United States District Court, M.D. Louisiana
RULING AND ORDER
A. JACKSON JUDGE
Administrator of the Federal Emergency Management Agency
(FEMA) moves to dismiss Team Toyota Realty, LLC's claims
for lack of subject-matter jurisdiction under Federal Rule of
Civil Procedure 12(b)(1). For the reasons that follow, the
Motion to Dismiss (Doc. 13) is
a dispute over payment of Team Toyotas claims under Standard
Flood Insurance Policies issued by a write-your-own insurer
under the National Flood Insurance Program. (Doc. 1).
Toyota owns property in Baton Rouge, Louisiana that it uses
for a car dealership. (Doc. 1 at ¶ 7). New Hampshire
Insurance Company issued Team Toyota two Standard Flood
Insurance Policies covering the property. (Id. at
¶ 8). One policy covered Team Toyota's new car
building; the other covered its used car building.
(Id. at ¶ 8). Both buildings suffered flood
damage in August 2016. (Id. at ¶¶ 9-10).
to the policies, Team Toyota submitted flood-loss claims to
New Hampshire Insurance Company. (Id. at ¶ 11).
New Hampshire Insurance Company denied $97, 038.66 of the
$230, 733.75 loss Team Toyota claimed under the policy
covering the used car building. (Id. at ¶ 15).
Team Toyota appealed the partial denial to FEMA, and FEMA
affirmed. (Id. at ¶¶ 16-17). New Hampshire
Insurance Company denied $15, 718.1 of the $930, 483.49 loss
Team Toyota claimed under the policy covering the new car
building. (Id. at ¶ 24).
with these decisions, Team Toyota sued FEMA and New Hampshire
Insurance Company for breach of contract and breach of the
implied covenant of good faith and fair dealing.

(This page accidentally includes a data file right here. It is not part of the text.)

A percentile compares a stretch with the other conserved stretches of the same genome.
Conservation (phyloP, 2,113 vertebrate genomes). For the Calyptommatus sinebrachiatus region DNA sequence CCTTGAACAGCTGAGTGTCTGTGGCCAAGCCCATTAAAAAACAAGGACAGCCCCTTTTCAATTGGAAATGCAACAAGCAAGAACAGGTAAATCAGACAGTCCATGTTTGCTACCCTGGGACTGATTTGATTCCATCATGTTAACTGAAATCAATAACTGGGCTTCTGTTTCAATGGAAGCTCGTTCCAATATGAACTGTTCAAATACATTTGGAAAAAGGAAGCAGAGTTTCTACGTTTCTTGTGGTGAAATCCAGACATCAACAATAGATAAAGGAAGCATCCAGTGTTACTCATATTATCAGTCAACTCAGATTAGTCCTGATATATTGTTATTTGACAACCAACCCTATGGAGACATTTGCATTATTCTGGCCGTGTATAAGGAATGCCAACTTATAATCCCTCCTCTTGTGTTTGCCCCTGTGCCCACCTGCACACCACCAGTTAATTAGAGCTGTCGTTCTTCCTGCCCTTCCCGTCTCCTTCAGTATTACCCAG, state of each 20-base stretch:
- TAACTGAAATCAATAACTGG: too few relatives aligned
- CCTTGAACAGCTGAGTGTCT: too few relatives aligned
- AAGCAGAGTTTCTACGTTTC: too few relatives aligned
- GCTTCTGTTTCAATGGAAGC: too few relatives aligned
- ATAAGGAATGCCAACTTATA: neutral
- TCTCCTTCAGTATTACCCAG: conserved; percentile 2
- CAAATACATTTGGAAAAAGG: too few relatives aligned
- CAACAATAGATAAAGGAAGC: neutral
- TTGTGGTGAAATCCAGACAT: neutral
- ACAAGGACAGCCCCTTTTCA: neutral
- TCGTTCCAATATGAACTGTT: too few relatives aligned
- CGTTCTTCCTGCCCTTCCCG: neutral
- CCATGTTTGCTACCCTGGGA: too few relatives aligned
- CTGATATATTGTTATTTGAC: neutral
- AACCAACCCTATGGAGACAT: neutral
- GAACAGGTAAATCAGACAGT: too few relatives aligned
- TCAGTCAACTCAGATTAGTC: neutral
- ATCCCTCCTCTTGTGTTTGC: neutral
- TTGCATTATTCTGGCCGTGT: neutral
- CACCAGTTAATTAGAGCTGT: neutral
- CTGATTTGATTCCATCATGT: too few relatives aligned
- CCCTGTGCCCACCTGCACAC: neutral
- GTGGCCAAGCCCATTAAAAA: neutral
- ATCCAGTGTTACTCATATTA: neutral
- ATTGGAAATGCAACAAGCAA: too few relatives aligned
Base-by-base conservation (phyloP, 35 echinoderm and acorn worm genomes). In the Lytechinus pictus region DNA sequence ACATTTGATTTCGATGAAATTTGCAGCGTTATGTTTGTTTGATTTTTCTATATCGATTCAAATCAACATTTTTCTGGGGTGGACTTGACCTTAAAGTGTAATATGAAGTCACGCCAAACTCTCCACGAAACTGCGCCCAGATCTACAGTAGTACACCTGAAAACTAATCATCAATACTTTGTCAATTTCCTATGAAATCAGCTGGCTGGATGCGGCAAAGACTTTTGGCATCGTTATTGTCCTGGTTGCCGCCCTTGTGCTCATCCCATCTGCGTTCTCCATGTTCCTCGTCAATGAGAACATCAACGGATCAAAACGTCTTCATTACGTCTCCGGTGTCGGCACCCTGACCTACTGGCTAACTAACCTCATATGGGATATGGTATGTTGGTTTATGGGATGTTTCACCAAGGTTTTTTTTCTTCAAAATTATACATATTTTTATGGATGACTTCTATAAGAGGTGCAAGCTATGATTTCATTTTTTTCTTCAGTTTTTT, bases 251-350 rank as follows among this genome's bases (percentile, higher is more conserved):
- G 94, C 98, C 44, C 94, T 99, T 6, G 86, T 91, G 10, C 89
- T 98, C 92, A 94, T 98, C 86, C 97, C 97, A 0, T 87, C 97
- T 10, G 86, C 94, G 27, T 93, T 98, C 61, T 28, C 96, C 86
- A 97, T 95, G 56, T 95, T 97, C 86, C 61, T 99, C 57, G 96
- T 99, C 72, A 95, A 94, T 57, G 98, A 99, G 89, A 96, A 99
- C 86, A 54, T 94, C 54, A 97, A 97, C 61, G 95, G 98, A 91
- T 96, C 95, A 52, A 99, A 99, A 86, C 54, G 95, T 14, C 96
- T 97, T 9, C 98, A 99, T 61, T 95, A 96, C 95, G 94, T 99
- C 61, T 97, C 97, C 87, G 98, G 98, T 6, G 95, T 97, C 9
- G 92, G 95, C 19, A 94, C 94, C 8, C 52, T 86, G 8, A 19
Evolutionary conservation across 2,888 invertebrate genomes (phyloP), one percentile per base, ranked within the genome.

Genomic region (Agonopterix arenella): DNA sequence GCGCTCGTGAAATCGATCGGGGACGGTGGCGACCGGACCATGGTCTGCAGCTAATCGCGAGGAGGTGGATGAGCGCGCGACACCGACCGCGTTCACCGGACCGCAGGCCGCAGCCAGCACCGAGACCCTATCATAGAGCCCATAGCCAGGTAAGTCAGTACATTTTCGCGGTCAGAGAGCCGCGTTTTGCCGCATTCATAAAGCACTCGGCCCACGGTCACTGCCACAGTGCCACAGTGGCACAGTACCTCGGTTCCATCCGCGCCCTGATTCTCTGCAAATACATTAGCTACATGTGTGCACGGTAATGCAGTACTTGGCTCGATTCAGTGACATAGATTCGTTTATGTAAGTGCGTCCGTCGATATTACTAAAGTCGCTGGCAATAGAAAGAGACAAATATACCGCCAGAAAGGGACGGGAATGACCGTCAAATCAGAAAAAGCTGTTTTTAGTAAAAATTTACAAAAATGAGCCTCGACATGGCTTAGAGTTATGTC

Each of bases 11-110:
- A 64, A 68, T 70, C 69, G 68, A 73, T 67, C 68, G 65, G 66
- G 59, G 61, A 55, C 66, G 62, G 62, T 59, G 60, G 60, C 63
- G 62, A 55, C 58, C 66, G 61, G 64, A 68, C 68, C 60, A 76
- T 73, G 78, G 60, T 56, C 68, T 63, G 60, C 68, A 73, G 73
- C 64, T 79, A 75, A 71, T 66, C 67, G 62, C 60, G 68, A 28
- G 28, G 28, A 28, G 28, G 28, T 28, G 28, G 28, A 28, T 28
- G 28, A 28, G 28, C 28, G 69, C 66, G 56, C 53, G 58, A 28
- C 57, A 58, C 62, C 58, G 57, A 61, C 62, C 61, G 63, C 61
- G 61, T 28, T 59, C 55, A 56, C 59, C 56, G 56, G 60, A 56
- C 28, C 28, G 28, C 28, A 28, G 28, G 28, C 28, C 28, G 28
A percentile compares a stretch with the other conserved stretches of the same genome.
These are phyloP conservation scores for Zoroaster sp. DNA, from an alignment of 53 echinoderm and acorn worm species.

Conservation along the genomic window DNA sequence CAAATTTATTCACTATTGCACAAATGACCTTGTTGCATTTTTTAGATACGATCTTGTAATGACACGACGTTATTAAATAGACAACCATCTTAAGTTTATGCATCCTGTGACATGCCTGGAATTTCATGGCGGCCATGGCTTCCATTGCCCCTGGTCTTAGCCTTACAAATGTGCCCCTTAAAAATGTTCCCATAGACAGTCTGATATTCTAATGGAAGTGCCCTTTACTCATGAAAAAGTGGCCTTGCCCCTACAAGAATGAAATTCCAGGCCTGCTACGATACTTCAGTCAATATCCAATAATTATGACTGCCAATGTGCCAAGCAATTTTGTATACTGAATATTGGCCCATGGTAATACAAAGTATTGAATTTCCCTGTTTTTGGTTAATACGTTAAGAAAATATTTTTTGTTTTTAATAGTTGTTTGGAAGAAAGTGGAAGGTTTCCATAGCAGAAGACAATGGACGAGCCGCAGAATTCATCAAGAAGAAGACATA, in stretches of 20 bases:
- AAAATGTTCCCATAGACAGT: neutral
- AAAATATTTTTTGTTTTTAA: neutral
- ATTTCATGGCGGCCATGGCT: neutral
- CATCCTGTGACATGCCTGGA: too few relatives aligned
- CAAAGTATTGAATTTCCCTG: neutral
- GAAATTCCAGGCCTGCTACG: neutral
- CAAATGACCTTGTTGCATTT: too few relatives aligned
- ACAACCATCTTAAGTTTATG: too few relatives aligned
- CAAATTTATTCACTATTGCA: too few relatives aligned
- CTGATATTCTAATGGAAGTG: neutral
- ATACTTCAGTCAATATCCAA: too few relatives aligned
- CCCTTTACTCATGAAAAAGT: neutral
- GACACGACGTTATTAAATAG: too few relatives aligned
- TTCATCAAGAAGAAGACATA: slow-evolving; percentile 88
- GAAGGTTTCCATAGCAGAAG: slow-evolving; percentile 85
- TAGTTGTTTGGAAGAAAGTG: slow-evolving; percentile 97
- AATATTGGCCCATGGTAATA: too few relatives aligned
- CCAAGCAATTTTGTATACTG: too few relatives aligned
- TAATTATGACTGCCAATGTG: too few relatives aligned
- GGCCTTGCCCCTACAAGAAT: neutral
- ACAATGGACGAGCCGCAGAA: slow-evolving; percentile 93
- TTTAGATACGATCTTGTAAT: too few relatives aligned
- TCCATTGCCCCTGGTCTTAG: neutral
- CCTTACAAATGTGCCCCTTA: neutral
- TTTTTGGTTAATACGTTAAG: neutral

(Id. at ¶¶ 29-43).
moves to dismiss Team Toyota's claims for lack of
subject-matter jurisdiction. (Doc. 13). FEMA argues that it
is not a proper defendant because it did not issue Team
Toyota's Standard Flood Insurance Policies; New Hampshire
Insurance Company, as a write-your-own insurer, did. (Doc.
13-1). FEMA also argues that it enjoys sovereign immunity as
a federal agency and that the limited waiver set out in 42
U.S.C. § 4072 does not apply. (Id.).
Toyota opposes. (Doc. 14). It admits that New Hampshire
Insurance Company issued the policies and adjusted the
claims, but it speculates that FEMA "may have played a
role in the rejection of Team Toyota's claims."
(Id. at p. 2). It does not argue that FEMA
"disallowed" its claims under 42 U.S.C. §
4072. (Id. at pp. 1-4).
Courtis a court of limited jurisdiction. See Kokkonen v.
Guardian Life Ins. Co. of Am., 511 U.S. 375, 377 (1994).
Because Team Toyota invokes that jurisdiction, it bears the
burden of proving it. See Glass v. Paxton, 900 F.3d
233, 238 (5th Cir. 2018). In determining its jurisdiction,
the Court may consider "(1) the complaint alone, (2) the
complaint supplemented by undisputed facts evidenced in the
record, or (3) the complaint supplemented by undisputed facts
plus the [C]ourt's resolution of disputed facts."
Carroll v. Abide, 788 F.3d 502, 504 (5th Cir. 2015)
FEMA is Not a Proper Defendant
created the National Flood Insurance Program when it enacted
the National Flood Insurance Act. See 42 U.S.C. § 4001.
FEMA administers the National Flood Insurance Program. See 42
U.S.C. § 4011(a). As administrator of that program, FEMA
created another-the Write Your Own (WYO) program. See 42
C.F.R. §§ 62.23-62.24. The WYO program allows a
private insurer, like New Hampshire Insurance Company, to
issue a Standard Flood Insurance Policy in its own name. See
44 C.F.R. § 62.23. FEMA dictates the terms of such
policies, 44 ...